3. Current severe alcohol, benzodiazepine, or other depressant or sedative hypnotic use likely to require a complicated medical detoxification (routine alcohol and sedative detoxifications may be included).
  4. Suicidal or homicidal ideation that requires immediate attention. Known allergy or sensitivity to buprenorphine, naloxone, naltrexone, polylactide-co-glycolide, carboxymethylcellulose, or other components of the Vivitrol® diluent.

    3. Maintenance treatment with methadone. 4. Maintenance treatment with buprenorphine unless the patient is determined to have a poor treatment response (in the form of buprenorphine non-adherence with or without the use of illicit opioids), warranting change to XR-NTX treatment.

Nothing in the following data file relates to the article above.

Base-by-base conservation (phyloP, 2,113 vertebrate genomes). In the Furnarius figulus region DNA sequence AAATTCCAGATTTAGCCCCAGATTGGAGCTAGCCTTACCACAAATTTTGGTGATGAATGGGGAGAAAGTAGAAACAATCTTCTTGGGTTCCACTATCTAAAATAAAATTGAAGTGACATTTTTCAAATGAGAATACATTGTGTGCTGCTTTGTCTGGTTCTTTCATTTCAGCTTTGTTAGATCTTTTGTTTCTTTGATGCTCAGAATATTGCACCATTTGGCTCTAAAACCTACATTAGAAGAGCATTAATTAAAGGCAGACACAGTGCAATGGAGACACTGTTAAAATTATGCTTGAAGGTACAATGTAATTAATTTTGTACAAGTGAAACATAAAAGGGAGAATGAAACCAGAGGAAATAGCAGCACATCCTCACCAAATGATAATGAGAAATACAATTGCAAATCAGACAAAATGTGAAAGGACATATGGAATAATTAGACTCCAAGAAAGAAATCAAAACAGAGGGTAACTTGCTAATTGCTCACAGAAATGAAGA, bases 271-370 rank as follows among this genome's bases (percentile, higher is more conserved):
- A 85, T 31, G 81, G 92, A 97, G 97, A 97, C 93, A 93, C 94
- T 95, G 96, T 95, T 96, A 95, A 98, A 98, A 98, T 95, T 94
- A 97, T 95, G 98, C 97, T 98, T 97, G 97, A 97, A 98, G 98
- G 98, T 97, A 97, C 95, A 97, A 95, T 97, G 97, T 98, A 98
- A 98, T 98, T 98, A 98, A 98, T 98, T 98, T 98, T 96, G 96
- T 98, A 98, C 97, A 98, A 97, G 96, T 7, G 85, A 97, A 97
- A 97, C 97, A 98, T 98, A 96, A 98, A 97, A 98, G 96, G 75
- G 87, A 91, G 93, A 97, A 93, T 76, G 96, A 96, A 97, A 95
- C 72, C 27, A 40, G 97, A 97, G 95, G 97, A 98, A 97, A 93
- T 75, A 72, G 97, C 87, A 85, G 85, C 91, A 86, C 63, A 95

5. Presence of pain of sufficient severity as to require ongoing pain management with opioids.

    6. Circumstances (legal, personal, occupational) that would threaten the feasibility of XR- NTX treatment or make another treatment (e.g. buprenorphine or methadone) a better choice.

    7. Are currently in jail, prison or other overnight facility as required by court of law or have pending legal action that could prevent participation in study activities.

    8. If female, currently pregnant or breastfeeding, or planning on conception. 9. Body habitus that, in the judgment of the study physician, precludes safe intramuscular injection of XR-NTX (e.g., BMI>40, excess fat tissue over the buttocks, emaciation).

    10. Admitted to the inpatient detoxification or residential rehabilitation unit more than 3 days prior to consent.


Information from the National Library of Medicine

To learn more about this study, you or your doctor may contact the study research staff using the contact information provided by the sponsor.

Please refer to this study by its ClinicalTrials.gov identifier (NCT number): NCT04762537


Contacts
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Contact: Onumara Opara, MPH 646-774-6324 onumara.opara@nyspi.columbia.edu